As the battle against single use plastic gets well under way people are looking desperately for alternatives that mean we can keep using our plastic products and packaging whilst also saving our planet. Biodegradable and compostable plastics are something I keep seeing all over my newsfeeds, and in shops trying to be more environmentally conscious. But do we really know enough about them to start implementing them everywhere? Replacing all current plastics with biodegradable plastics is not not the perfect solution that it's advertised as, for a lot of reasons, so I’m going to try and break those down today.

What does biodegradable really mean?
Biodegradable plastic and compostable plastics are  different things. I'll say it again, biodegradable and compostable are different things! Biodegradable simply means that your plastic will break down over time, there’s no specified time limit for this and no specified end product either. Biodegradable plastics aren’t necessarily actually any good for the environment because it all depends on how long they take to degrade, where they can degrade, and what they degrade into and a lot of them are still made wholly, or at least partyly, from fossil fuels.Whereas compostable plastics, at least in the EU, comply with EN13432 certification which means they will compost in an industrial composting facility within 12 weeks. All of these compostable plastics that I have seen are also bioplastics meaning they’re made from natural sources such as palm, soy, wood pulp, cornstarch and so when they degrade their end products will be non toxic and just product water, carbon dioxide and biomass. But this EU certification does not guarantee composting in your home compost, while some products may home compost most of these are designed to degrade in very specific conditions. Plus, compostable plastics can’t be recycled conventionally because they will degrade the quality of other plastics they’re recycled with; not good.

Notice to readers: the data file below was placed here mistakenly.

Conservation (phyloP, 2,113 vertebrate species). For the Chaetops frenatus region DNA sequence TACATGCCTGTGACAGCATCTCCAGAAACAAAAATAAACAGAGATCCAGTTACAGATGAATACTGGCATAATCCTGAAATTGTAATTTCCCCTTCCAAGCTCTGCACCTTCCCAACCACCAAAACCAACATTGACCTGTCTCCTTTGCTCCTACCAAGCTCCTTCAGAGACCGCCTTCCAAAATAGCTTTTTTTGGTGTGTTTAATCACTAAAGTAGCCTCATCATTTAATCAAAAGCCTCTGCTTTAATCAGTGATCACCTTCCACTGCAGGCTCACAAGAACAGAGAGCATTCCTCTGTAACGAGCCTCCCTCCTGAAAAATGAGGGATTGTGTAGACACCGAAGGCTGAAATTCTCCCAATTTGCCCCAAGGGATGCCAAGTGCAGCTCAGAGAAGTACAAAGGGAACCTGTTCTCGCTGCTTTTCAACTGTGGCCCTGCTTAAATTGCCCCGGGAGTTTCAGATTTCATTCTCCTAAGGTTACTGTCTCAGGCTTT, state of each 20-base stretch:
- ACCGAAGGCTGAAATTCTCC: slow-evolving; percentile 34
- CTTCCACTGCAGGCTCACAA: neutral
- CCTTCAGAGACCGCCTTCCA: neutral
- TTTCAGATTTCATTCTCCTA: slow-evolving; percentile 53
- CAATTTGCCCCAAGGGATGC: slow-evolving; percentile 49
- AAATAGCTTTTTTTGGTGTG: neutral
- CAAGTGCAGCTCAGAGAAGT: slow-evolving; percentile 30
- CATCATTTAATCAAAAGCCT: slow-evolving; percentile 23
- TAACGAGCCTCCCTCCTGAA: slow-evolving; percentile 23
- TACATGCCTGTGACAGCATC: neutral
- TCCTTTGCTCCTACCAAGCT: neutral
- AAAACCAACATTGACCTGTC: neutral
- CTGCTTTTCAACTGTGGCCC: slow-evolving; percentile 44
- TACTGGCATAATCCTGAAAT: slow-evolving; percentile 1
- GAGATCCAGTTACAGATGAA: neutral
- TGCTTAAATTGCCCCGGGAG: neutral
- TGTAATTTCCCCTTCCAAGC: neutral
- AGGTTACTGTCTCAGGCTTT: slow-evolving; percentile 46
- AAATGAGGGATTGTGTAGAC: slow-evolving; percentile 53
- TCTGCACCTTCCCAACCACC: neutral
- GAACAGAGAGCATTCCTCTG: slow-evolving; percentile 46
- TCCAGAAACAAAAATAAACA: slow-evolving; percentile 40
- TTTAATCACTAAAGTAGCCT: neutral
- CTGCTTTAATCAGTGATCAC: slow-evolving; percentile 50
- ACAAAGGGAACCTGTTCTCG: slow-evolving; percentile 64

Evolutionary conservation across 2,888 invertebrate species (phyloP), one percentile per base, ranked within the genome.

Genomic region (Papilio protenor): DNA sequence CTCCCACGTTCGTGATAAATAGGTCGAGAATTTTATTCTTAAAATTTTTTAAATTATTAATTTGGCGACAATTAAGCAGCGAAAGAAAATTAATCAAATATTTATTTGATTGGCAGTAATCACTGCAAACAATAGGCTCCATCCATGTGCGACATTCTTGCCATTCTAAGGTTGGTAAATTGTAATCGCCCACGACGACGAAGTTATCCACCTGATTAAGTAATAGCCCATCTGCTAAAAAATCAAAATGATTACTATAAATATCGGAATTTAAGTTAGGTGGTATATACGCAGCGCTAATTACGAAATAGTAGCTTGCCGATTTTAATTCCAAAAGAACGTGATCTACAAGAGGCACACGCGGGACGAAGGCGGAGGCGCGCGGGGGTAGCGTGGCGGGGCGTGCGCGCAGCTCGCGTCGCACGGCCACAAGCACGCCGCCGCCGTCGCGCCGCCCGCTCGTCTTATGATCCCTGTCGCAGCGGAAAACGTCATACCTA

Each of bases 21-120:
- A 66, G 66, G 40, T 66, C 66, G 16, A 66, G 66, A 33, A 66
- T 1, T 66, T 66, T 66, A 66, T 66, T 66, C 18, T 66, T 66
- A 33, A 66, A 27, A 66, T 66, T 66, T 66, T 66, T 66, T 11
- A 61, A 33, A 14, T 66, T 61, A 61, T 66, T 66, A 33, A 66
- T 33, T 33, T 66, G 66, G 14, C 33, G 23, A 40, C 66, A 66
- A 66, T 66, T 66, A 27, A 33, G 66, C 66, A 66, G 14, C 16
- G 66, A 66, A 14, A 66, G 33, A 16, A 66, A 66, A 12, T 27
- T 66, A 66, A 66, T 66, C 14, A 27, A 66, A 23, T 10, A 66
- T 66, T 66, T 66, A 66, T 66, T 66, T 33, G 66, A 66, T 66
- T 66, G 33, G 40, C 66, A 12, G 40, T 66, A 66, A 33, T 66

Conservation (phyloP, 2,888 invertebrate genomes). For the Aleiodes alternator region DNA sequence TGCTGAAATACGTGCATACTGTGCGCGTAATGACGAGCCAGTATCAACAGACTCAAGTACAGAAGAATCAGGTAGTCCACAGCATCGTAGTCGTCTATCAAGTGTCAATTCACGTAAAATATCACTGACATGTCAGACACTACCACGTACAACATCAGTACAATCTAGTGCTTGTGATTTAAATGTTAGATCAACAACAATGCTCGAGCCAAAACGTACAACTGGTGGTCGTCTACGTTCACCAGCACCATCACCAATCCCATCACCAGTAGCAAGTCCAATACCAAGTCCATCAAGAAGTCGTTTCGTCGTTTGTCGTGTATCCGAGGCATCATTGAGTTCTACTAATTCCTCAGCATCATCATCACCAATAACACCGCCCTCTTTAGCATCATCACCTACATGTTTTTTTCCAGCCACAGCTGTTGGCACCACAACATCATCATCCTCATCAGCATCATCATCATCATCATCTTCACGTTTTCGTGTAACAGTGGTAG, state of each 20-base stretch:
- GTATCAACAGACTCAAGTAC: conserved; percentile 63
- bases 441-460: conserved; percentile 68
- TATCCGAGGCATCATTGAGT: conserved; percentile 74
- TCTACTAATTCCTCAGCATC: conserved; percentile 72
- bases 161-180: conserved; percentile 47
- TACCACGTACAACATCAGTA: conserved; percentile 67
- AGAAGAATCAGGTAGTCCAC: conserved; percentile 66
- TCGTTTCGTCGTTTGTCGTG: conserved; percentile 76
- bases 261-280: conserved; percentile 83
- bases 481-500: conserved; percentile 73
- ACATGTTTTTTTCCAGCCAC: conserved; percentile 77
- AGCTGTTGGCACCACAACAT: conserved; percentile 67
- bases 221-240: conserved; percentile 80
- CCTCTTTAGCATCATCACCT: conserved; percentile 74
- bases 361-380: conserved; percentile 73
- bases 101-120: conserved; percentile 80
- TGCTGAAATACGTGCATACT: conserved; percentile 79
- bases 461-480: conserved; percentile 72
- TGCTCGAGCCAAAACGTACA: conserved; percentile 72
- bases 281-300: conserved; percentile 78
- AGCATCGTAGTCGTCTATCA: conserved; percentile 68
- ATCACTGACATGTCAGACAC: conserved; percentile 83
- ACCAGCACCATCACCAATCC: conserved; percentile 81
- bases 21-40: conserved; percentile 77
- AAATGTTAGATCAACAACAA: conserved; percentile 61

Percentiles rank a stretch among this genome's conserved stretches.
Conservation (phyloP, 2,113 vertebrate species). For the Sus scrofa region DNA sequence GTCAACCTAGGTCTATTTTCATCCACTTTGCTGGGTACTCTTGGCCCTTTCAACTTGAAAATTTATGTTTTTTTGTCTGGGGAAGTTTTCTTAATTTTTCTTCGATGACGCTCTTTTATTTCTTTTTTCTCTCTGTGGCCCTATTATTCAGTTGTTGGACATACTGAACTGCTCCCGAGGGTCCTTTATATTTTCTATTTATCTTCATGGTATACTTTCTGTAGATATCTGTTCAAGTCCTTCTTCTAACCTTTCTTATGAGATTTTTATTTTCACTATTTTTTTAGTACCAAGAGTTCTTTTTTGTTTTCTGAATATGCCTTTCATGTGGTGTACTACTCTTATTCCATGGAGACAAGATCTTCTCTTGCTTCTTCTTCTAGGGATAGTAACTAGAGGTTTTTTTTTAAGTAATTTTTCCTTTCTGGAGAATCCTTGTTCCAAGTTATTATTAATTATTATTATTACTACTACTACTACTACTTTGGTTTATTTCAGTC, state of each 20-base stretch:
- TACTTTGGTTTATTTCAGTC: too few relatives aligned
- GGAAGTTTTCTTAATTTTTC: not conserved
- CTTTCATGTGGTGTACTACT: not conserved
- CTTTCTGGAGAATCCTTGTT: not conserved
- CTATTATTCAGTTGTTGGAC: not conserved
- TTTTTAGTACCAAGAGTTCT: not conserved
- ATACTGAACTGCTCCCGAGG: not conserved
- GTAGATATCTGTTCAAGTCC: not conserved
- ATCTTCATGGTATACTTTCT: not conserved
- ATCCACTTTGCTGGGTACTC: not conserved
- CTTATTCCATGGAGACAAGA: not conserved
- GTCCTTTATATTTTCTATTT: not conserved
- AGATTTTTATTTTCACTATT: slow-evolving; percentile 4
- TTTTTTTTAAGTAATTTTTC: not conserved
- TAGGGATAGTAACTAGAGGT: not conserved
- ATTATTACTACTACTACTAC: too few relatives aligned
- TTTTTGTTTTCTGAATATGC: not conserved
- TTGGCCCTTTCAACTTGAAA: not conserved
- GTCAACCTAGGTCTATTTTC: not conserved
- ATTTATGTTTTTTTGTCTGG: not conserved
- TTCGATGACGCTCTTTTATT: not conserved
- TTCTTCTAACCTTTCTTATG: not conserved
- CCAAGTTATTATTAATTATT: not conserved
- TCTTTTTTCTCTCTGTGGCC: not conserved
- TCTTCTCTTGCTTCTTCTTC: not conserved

Basically, all compostable plastics are biodegradable plastics, but not all biodegradable plastics are compostable. And some biodegradable plastics are bioplastics, but a lot are not. Confused? I know I am.

How exactly do you dispose of it?
In terms of biodegradable plastics, there's no one size fits all kind of deal, it depends greatly on what it’s made of which varies from product to product. Some are made from bio materials and oil, some degrade into toxic materials, a lot of it can’t be recycled, some need to go into landfill to decompose, whereas others will produce a lot of methane in landfill; a very harmful greenhouse gas. Confusing much? Yep. Does each product say exactly what to do with it on the packaging? Rarely. Is it just a load of geenwashing nonsense? nine times out of ten.

Back to compostable plastics then. I orginally assumes, as most people do, that you can just put it in your home composting but most of the time not. Some products will have little labels on them that say you can but most are only compostable in industrial facilities. In most parts of the UK disposing of compostable plastics isn’t too difficult, it’ll go into your little green food bin and be taken off to an industrial composter to be processed, easy right? Sure, but a lot of these products don’t have anything on them that says they need to be composted, or that they can only be composted industrially, there’s no label saying “put me in food waste, don’t recycle me” or anything like that so how is the consumer supposed to know what to do with them? Plus there's most of the rest of the world world which don’t have ready access to industrial composting? Not really viable there.